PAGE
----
“Unless you’re installing to code, you’re out of compliance and you’re potentially putting that homeowner or structure at risk,” says Thayer Long, chief executive officer for Independent Electrical Contractors, a national trade association. “Electrical can hurt people ... knowing the code is absolutely critical.” For electricians, that means keeping abreast of changes to the National Electrical Code, which Long and others describe as the Bible for electrical code. Every three years, the National Fire Protection Association updates the NEC.
“Electrical that’s not junctioned right, that’s not installed properly, that’s probably our biggest issue,” says Lon Libsack, owner of highly rated Shower & Bath Connection in Tempe, Arizona. Remodels turn up surprise pre-existing issues that may affect the health of an abode — and could affect homeowner health and safety as well. But that’s not the only kind of previous work Libsack’s company discovers doing renovation work for homeowners, that doesn’t meet building code, and quality and safety standards.
“We come across a lot of jobs [in houses] that have been flipped,” Libsack says, such as improperly installed showers. “They have puddles in the shower that don’t drain right ... leaking outside the shower and they can’t find out where it’s leaking from.” In such cases, renovation work will include sometimes-costly revisions to first correct pre-existing issues, such as ripping out a shower or updating outdated electrical. “The correction of existing issues can be a hard way to start off a remodeling project,” he adds, noting that those most often involve electrical, mechanical or plumbing.
New home: Inspect closely before moving
If you’re buying or building a home, insist on a thorough inspection before finalizing the purchase or moving in, and secure paperwork on previous renovations.
“The seller must provide full disclosure when selling a home. This should include all documents related to any home improvements that require a permit,” Lester says. “Always ask what remodeling has been done, what contractor did the work, and what permits were pulled.”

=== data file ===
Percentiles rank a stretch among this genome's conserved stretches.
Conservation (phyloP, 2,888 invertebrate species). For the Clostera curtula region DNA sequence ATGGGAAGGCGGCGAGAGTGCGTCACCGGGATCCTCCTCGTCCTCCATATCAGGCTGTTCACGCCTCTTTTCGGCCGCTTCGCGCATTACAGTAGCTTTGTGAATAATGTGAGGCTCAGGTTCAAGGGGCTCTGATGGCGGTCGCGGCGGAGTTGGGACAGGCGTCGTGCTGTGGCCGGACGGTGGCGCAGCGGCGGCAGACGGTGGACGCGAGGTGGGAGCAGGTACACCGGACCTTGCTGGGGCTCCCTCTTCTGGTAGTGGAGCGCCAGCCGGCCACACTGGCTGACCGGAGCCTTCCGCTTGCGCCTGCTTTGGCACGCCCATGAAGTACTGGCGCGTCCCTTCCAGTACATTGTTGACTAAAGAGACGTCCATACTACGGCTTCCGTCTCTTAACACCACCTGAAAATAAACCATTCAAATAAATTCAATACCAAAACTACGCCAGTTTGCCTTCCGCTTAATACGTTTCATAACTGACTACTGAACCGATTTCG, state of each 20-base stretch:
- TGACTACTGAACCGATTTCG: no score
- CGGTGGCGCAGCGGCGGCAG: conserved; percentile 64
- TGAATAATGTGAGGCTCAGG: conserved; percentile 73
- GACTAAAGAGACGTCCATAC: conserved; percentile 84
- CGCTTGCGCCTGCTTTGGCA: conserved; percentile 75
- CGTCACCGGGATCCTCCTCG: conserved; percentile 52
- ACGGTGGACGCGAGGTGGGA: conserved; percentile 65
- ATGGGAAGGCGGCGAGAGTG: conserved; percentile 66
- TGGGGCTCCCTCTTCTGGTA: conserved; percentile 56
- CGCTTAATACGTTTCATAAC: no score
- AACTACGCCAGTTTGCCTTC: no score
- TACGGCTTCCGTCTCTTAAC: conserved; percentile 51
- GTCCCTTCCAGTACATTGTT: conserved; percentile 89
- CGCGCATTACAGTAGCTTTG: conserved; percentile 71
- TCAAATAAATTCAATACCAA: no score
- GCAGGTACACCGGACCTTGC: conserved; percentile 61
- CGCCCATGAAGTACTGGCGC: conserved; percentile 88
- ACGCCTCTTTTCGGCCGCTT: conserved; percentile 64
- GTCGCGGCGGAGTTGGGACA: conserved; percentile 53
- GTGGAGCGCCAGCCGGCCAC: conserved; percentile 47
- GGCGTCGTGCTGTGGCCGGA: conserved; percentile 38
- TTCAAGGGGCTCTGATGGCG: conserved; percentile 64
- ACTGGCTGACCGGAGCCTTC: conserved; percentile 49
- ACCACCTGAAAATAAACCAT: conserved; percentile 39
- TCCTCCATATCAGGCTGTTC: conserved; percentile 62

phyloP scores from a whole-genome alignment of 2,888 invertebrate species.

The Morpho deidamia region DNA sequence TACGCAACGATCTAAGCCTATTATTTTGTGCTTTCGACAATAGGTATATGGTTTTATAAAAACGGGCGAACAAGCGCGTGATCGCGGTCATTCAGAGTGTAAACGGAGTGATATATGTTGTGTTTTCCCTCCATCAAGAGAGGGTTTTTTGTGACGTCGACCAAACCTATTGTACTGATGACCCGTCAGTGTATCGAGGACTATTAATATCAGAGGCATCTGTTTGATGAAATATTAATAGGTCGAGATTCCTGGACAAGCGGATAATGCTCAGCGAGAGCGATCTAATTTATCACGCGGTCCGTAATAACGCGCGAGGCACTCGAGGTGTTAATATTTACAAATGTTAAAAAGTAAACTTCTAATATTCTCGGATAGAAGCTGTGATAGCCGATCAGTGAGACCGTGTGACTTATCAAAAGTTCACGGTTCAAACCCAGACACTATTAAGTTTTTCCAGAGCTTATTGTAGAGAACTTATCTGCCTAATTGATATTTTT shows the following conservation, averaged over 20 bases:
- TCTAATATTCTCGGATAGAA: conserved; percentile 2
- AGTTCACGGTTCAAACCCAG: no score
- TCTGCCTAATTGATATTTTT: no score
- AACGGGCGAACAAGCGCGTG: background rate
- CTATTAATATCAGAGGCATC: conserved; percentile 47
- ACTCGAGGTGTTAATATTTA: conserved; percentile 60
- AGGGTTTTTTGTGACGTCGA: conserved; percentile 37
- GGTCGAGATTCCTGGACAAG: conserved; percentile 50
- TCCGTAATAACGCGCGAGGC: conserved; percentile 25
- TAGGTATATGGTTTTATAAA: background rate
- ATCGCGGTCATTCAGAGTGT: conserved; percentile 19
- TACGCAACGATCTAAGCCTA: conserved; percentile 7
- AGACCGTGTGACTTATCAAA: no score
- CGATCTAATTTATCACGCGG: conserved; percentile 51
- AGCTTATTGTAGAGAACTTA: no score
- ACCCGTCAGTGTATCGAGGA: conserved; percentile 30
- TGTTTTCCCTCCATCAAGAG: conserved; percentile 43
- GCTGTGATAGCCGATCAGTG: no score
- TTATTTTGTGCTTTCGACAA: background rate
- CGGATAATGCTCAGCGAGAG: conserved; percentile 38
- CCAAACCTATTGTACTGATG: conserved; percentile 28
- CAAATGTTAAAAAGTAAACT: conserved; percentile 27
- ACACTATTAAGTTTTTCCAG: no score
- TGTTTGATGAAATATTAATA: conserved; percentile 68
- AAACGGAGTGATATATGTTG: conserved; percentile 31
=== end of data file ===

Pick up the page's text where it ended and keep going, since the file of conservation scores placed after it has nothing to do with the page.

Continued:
Proper permitting, accompanied by an inspection at the time a contractor or homeowner completes work, provides third-party proof that it’s done correctly, says Effram Perry, president of highly rated Dream Home Remodeling in Woodland Hills, California. In the Los Angeles area, he says a permit may cost between $300 and $400 for a $5,000 residential remodel, but fees vary based on many factors, such as the size of the job. Though cost may incentivize some to duck required permits, Perry says the added quality assurance makes it worthwhile. On the other end of the transaction, he thinks it behooves sellers to have work permits in order, too.
“As a homeowner, you want to make sure whatever work was done in your house was done properly,” he says. Without proper permits, when a homeowner goes to sell, Perry says, he or she may end up on the hook for an illegal addition or other contract work not up to snuff. “In a way, he’s liable. It becomes the homeowner’s responsibility,” he says. Whenever having work done, he reiterates: “I think they should pull the permit.”